By SMcGinty | February 6, 2014
I posted the following question to the listserv:
“I’m in the early days of exploring what I and our library can do for our faculty and grad students. In my case I’m particularity interested in the social sciences.
It seems there are three main choices:
ICPSR(or other domain-specific site)
Dataverse with my own school’s branding
Local, campus funded storage through an Institutional Repository or something else that can handle larger amounts of data.
Our university is kind of in the vast middle as far as flagship state universities go in budgets and research activity.
What are the pros and cons of these archiving choices? What would best suit a non-wealthy institution? Which requires more training and expertise?”
From the very informative feedback I received from my IASSIST colleagues, I concluded that it is best to keep open to all kinds of possibilities. I was probably naïve in my initial hope that there would be one solution on which I could train my energies. However that is not the case. Different solutions may be best for different factors, including the data in question, local staff skills, and library budgets.
There were many voices that supported the domain-specific repository idea represented by ICPSR. Researchers can get exposure to colleagues in their areas of expertise. There is no need to reinvent the wheel if the expertise and the longevity that ICPSR can provide are out there. In addition, ICPSR is launching “openICPSR,” a new open access repository for researchers and institutions that need to comply with Federal requirements to make data publicly available. Data deposited in “openICPSR” will be discoverable in the ICPSR catalog, but not restricted to ICPSR members – anyone will be able to download. ICPSR staff will edit the metadata appearing in the catalog, and depositors can commission full curation of their collections (e.g. full codebooks, variable-level metadata for searching) by ICPSR staff. In addition to accepting individual projects, openICPSR will also offer packages to meet institutional needs. They are planning at least two options: 1) A multiple deposit option whereby an entity can purchase several project deposits (fees will be discounted for member institutions), and 2) A branded repository page that will list datasets under an institution’s own logo and color scheme.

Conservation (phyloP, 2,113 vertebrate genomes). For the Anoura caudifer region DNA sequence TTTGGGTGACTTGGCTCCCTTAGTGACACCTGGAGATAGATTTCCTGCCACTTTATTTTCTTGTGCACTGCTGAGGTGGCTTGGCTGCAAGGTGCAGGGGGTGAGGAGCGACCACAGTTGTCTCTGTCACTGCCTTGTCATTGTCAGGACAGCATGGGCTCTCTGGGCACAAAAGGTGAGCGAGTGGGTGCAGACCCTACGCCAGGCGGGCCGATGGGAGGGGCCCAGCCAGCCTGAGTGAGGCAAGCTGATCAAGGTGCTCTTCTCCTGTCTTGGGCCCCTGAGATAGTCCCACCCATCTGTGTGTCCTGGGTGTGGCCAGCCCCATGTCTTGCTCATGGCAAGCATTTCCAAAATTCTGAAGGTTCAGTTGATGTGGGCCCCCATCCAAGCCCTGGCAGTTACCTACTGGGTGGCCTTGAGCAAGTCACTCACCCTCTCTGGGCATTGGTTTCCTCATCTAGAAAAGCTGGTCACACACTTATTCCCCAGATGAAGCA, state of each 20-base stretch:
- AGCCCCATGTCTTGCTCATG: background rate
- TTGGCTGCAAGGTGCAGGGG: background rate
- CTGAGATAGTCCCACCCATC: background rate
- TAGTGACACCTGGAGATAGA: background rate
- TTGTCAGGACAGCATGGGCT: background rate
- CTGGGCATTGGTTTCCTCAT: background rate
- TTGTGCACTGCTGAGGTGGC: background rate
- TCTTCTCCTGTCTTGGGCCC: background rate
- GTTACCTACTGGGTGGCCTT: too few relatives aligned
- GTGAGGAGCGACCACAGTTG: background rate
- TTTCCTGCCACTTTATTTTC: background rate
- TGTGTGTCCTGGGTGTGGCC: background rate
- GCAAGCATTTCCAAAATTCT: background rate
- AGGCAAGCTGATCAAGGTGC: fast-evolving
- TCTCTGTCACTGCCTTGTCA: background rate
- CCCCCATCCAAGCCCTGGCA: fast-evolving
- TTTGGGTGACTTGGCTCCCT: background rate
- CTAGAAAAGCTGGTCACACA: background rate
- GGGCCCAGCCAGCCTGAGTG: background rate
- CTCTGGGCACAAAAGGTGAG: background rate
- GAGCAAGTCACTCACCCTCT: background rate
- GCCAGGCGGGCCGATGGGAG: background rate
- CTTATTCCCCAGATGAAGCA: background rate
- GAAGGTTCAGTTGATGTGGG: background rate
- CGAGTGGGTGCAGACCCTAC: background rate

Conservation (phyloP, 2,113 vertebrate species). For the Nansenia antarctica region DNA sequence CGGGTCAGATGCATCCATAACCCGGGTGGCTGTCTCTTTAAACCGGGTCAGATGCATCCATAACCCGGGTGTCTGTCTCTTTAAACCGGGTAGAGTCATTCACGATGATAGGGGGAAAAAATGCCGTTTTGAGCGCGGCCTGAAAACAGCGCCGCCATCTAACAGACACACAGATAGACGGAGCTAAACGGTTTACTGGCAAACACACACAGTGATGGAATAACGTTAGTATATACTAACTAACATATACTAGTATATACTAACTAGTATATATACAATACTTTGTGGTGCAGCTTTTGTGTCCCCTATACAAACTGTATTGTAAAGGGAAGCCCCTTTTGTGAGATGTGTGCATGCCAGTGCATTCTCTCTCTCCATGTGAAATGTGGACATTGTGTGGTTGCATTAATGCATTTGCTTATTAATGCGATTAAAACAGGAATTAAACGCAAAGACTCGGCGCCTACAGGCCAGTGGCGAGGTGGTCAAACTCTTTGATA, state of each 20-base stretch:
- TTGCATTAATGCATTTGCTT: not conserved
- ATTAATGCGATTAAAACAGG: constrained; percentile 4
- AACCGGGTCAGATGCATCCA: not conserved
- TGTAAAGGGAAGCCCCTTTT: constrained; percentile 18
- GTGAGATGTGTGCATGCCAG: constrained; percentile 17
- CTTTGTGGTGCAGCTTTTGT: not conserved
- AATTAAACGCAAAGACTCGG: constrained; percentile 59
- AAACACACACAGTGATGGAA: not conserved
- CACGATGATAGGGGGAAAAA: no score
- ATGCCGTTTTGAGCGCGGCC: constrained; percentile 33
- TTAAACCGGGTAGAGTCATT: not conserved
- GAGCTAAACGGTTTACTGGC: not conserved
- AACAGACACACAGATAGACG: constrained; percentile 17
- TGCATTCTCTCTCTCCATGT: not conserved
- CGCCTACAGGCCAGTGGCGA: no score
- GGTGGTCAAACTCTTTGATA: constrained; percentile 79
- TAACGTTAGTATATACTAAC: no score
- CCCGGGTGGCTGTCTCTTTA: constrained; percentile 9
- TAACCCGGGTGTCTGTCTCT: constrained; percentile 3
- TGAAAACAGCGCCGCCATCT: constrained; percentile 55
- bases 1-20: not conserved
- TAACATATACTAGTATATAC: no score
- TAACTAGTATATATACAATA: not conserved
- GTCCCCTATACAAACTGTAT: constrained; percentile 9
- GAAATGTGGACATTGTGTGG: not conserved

Many others outlined the Dataverse picture. If you can get a good match between what your campus needs and what Dataverse can provide, this can be a crucial part of an overall solution. Dataverse has ease of entry through a self-service deposit structure, not to mention that the price is right (free)! Many institutions are starting with pilot projects in order to assess the labor impact on the library. A few librarians noted that there are issues of long-term storage, sustainability, and metadata uniformity that can arise with Dataverse.
Some respondents hastened to add that Dataverse will be offering improved services. Dataverse is extending support for additional metadata standards in various scientific domains including biomedical ontologies, astronomy and updating to DDI codebook 2.5 (in the future, support for DDI Lifecycle). They are also extending the search, data exploration and analysis for tabular datasets (with histograms, cross-tabs, enhance descriptive stats, model selection). In addition they are also extending Data/Metadata API and data deposit API, and rich ingest for additional data types.
Local solutions, including formal Institutional Repositories (IRs) and other storage services through a variety of campus resources did not emerge as a popular topic in the posts I received. One librarian commented on the resources in personnel and money that may be needed in IRs to deliver strong service for larger deposits.
Social Sciences Librarian
University of Massachusetts - Amherst